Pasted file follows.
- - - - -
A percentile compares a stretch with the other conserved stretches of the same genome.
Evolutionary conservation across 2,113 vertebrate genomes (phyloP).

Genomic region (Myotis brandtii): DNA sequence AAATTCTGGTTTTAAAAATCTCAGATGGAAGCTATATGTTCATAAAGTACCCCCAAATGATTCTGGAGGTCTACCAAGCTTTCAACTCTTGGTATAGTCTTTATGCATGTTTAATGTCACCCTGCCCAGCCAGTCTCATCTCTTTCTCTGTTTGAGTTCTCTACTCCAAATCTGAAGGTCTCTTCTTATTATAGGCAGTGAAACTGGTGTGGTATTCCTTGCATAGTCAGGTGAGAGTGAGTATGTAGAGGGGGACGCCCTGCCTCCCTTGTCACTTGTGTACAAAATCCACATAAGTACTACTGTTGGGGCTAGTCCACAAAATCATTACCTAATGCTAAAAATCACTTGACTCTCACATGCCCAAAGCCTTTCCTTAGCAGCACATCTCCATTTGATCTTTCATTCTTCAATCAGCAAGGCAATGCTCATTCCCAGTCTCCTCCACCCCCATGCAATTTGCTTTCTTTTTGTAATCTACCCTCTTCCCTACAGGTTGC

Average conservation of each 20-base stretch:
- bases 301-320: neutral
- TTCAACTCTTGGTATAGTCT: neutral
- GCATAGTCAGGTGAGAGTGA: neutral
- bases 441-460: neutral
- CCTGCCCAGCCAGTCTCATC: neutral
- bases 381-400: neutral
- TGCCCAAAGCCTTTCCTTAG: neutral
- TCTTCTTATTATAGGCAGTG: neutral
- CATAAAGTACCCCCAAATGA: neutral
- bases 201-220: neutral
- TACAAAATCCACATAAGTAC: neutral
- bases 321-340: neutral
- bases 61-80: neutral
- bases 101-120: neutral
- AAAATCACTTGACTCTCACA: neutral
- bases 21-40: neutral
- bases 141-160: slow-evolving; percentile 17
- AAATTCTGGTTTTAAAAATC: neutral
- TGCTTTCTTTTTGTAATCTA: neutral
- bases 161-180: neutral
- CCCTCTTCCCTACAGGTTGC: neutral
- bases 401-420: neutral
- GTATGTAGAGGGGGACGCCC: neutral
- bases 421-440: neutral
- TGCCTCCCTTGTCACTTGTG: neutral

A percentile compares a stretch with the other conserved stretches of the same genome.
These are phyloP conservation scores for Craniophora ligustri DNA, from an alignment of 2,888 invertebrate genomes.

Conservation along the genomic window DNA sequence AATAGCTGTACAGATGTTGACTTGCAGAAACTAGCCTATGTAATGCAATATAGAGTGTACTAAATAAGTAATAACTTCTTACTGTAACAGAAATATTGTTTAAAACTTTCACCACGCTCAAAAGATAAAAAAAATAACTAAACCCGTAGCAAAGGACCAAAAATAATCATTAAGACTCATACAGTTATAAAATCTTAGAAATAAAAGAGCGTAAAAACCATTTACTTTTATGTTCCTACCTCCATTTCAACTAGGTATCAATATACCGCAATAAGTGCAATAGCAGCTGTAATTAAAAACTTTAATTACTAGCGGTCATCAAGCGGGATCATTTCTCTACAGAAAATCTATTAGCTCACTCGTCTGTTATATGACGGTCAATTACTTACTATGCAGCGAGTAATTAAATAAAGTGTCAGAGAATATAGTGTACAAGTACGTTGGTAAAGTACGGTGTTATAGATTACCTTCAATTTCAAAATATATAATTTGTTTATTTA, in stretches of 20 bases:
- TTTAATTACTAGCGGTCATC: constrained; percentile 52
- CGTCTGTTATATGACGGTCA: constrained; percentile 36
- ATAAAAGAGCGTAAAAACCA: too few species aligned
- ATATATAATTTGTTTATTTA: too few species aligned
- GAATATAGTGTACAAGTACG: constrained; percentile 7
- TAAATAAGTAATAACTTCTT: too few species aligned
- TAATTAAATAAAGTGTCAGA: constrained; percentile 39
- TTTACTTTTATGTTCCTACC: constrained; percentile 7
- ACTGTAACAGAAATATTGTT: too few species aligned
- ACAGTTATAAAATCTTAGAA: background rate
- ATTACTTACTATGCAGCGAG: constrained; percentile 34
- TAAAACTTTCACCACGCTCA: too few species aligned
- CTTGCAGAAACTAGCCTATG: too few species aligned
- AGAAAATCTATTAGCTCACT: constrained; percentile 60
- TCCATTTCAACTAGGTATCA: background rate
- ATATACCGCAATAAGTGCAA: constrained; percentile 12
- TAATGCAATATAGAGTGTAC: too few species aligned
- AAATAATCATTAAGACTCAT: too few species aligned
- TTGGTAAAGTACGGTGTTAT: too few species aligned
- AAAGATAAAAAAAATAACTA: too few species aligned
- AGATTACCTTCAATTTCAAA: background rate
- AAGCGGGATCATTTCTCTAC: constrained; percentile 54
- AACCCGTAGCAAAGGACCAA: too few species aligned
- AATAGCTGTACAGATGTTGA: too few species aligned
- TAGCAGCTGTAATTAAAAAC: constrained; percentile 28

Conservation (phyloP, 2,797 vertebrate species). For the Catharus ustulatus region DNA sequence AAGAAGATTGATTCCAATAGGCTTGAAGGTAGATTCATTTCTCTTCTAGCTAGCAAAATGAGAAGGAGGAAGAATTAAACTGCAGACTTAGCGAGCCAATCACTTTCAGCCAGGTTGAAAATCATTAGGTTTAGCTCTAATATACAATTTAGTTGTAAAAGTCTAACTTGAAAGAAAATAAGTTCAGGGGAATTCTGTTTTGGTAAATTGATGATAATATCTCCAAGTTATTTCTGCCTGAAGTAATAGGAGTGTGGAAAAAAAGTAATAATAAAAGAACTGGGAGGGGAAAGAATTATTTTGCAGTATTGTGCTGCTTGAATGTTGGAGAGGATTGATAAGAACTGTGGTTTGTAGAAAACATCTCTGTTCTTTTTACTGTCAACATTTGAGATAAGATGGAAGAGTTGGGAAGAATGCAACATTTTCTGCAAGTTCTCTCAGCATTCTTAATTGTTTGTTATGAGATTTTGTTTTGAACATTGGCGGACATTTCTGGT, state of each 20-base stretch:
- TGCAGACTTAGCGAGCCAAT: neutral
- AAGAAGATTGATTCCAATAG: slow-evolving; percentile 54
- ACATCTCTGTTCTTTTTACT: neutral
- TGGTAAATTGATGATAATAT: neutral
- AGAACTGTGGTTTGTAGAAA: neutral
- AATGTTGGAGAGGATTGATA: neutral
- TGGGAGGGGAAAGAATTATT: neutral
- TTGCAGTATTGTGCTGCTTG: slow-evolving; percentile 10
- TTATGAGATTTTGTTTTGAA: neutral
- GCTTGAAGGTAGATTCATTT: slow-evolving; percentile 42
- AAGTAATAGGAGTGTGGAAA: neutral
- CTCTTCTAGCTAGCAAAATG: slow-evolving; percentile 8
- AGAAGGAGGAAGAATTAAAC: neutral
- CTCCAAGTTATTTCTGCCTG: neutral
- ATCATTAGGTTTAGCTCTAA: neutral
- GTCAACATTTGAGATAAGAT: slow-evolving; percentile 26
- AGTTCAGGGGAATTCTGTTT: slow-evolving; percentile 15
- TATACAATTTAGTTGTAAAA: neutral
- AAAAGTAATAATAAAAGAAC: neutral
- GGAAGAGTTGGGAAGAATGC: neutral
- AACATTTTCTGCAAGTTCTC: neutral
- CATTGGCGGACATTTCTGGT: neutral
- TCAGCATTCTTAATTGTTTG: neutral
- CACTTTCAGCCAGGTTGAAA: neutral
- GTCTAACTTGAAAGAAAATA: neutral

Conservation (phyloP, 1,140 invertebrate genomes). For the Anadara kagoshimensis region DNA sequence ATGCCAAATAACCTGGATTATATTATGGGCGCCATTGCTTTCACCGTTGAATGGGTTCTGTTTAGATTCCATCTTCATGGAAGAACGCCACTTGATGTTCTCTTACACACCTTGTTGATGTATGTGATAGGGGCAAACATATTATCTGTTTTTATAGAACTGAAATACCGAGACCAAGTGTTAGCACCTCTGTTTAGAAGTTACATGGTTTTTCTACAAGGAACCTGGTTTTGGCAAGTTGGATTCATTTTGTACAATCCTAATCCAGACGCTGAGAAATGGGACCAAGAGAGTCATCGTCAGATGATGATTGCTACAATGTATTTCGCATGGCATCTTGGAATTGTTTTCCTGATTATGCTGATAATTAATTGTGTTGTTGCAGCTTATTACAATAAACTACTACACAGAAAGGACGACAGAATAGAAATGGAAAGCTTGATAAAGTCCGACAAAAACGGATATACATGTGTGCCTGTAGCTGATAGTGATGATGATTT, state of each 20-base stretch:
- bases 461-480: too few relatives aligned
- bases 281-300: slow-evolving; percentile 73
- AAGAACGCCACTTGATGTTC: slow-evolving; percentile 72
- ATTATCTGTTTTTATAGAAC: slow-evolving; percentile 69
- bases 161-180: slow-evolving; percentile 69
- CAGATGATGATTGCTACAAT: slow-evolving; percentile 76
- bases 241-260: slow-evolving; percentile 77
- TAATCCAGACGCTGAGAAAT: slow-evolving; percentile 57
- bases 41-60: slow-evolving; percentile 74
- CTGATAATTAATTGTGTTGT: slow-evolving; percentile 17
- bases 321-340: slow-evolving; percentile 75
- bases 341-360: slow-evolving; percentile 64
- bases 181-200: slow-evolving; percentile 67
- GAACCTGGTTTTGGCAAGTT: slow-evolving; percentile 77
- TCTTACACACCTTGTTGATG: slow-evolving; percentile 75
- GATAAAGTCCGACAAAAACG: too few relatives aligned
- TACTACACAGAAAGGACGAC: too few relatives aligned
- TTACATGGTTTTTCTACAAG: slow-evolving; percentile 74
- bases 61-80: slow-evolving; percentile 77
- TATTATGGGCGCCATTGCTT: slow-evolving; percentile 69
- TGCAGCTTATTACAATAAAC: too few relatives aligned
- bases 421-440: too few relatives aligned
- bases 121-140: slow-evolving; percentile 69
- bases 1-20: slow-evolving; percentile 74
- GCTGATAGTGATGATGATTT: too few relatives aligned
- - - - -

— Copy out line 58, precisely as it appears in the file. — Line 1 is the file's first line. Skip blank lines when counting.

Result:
Conservation (phyloP, 2,797 vertebrate species). For the Catharus ustulatus region DNA sequence AAGAAGATTGATTCCAATAGGCTTGAAGGTAGATTCATTTCTCTTCTAGCTAGCAAAATGAGAAGGAGGAAGAATTAAACTGCAGACTTAGCGAGCCAATCACTTTCAGCCAGGTTGAAAATCATTAGGTTTAGCTCTAATATACAATTTAGTTGTAAAAGTCTAACTTGAAAGAAAATAAGTTCAGGGGAATTCTGTTTTGGTAAATTGATGATAATATCTCCAAGTTATTTCTGCCTGAAGTAATAGGAGTGTGGAAAAAAAGTAATAATAAAAGAACTGGGAGGGGAAAGAATTATTTTGCAGTATTGTGCTGCTTGAATGTTGGAGAGGATTGATAAGAACTGTGGTTTGTAGAAAACATCTCTGTTCTTTTTACTGTCAACATTTGAGATAAGATGGAAGAGTTGGGAAGAATGCAACATTTTCTGCAAGTTCTCTCAGCATTCTTAATTGTTTGTTATGAGATTTTGTTTTGAACATTGGCGGACATTTCTGGT, state of each 20-base stretch: